Dominic Thomas
Feb 2024  •  4 min read

The grass is greener

Hedwig walks her ageing mother Linna into the large garden where the grandchildren are playing…

LINNA: It’s huge. I’m speechless.

HEDWIG; It’s all my design. All the planting and everything. The greenhouse, the gazebo at the end.

LINNA: Is that a pool?

HEDWIG: Yes. I have gardeners. I couldn’t do it alone.

LINNA: With a slide? Oh Heddy.

(There’s a child-sized wooden row boat on the lawn next to the pool).

HEDWIG :Do you like it?

LINNA: Of course I like it. How could I not?

HEDWIG: This was a field three years ago. We just had the lower garden by the street. And the house had a flat roof.

LINNA: It’s hard to believe. (Linna turns). And that’s the camp wall?

HEDWIG :Yes, that’s the camp wall. We planted more vines at the back to grow and cover it. LINNA: Maybe Esther Silberman is over there.

HEDWIG :Which one was she?

LINNA: The one I used to clean for. She was the one who had the book readings.

HEDWIG: Oh, yes.

(Screenplay Zone of Interest by Jonathan Glazer based on the novel by Martin Amis.

Zone of Interest is a film that I suspect few will see; yet it is nominated for an Oscar and a BAFTA. My experience of it was one of utter horror, staring into the blank face of evil, arguably the most uncomfortable watch that I have ever endured. Most people haven’t heard about the film – it is subtitled and largely in German.

In the excerpt above, we witness how detached from normal life Hedwig and her family have become. Of course, the extent of this detachment reveals a psychopathic nature, but, nevertheless it is a reminder of how far people go to block out the sight of horror. Hedwig is the wife of Rudolf Hoss, SS commander at Auschwitz.

Of course, this is horror of their deliberate making and approval, something barely imaginable, yet part of our modern history in which millions were murdered. Hedwig’s home sits next to the camp fence, the contrast in life experience could not be more stark, yet both share the same polluted air and weather.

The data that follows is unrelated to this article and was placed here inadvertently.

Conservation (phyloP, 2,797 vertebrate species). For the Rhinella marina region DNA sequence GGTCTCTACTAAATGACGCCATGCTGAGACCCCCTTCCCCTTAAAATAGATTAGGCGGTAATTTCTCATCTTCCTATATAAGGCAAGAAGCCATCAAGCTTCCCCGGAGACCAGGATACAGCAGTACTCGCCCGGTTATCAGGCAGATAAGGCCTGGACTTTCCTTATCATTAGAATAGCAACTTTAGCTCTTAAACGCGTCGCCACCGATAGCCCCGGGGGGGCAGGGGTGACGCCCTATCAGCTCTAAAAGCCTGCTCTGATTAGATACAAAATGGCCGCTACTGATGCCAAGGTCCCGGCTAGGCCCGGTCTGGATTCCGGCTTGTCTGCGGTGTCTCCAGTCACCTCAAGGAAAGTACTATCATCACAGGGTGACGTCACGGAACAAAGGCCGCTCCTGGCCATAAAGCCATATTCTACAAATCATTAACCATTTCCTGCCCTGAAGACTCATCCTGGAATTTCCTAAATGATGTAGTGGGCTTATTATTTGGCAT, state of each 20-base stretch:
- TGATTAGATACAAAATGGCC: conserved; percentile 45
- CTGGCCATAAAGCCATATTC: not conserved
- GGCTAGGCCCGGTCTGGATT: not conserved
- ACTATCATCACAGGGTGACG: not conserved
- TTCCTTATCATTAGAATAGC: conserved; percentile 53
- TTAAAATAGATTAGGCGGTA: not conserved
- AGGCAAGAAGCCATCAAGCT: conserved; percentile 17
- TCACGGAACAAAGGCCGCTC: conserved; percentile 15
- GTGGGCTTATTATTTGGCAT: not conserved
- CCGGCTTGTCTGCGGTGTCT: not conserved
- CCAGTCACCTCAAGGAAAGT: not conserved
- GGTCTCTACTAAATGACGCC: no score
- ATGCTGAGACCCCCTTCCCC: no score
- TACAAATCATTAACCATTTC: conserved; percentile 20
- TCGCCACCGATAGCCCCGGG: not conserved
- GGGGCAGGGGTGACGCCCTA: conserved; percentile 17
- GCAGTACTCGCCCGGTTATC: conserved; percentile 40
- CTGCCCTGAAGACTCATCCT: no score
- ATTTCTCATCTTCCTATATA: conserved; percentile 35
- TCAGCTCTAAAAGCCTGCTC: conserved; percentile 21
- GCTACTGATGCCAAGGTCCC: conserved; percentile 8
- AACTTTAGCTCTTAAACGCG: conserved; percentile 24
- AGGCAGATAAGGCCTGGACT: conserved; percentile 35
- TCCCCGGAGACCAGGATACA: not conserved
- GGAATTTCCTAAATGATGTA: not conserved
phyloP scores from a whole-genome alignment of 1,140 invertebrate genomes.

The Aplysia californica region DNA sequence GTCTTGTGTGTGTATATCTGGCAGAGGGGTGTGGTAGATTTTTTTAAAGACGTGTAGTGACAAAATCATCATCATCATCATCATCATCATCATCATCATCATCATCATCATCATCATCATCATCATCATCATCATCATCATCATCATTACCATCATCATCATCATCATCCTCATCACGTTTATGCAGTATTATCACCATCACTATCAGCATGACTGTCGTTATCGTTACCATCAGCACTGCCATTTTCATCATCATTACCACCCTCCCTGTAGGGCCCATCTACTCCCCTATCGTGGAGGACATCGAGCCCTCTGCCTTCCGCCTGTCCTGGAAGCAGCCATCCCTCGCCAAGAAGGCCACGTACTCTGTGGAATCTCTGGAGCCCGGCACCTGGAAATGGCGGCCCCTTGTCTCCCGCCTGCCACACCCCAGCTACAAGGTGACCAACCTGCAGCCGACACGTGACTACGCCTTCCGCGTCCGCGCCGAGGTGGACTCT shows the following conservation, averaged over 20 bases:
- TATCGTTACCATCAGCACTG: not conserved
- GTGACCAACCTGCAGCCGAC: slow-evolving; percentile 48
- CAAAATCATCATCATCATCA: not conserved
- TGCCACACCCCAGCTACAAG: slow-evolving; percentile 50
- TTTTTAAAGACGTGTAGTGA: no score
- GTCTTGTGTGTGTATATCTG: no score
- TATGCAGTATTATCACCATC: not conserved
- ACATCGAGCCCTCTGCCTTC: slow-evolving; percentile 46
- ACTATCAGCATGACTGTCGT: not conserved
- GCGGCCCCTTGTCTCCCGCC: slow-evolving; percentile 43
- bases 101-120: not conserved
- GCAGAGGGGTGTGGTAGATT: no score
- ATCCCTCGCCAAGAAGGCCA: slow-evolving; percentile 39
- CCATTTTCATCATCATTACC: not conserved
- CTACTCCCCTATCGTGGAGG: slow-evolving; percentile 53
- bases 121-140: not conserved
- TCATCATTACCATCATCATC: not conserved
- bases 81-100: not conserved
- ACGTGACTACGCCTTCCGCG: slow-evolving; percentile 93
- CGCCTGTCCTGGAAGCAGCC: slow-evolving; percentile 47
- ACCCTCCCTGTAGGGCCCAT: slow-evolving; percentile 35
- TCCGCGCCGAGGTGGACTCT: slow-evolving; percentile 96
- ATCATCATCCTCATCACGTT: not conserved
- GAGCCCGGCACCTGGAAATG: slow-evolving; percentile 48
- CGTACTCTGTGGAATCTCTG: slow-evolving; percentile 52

Unless you are psychopathic yourself (you are not, if you are reading my blog!) it will be a harrowing experience to watch this film. We do not witness any violence, there is no need to, we hear the regular gunshots, the sounds of women being separated from their children, new arrivals by freight train and the smoke billowing from the chimneys.

Whilst being a poignant, historical reminder of crimes against humanity that we must never forget, it is also perhaps a metaphor for how I (and we all) manage to avoid looking at horrible things. Whatever our life circumstances, it’s not Auschwitz. Our relative peace and security, comfort, good fortune are not experienced by all. As humans, we have to turn away from horror in order to survive, we cannot constantly look without becoming consumed by it. Social media rapidly reveals the extremities of life around the world into the palm of our hands, we have to scroll past or choose not to look. I have no answers (well, few..) for this; other than it is our common experience and we all filter things out … we have to.

For most of us, we simply want to ensure that our lives remain good, prosperous and that our families have and maintain a sense of security in a broken and fragile world. I do not have a single client who is determined to simply amass as much as they can, which I suspect is a criticism of those who refuse to seek financial advice. The sort of people I work with have a sense of what is ‘enough’ and are not seeking to outdo the billionaires.

The grass is sometimes greener on the other side, but the Faustian price of it is always too high for anyone who wishes to have a connected life. We may have a philosophical opinion on the differences between needs, wants, desires and greed; the truth, as is often the case, is hard to distinguish except at the extremities.

Good financial planning is full of your goals for life; great financial planning is infused with your values as well.

As for the film, I believe that it is important, for precisely the reasons you imagine but it is a very difficult experience. As I imagine is intended, I did not care for any of the central characters, I didn’t even want to look at the screen as ‘matters were discussed’ as though  merely regular business meetings.  It was an endurance test for the viewer, but of course is nothing compared to those who briefly resided on the other side of the wall.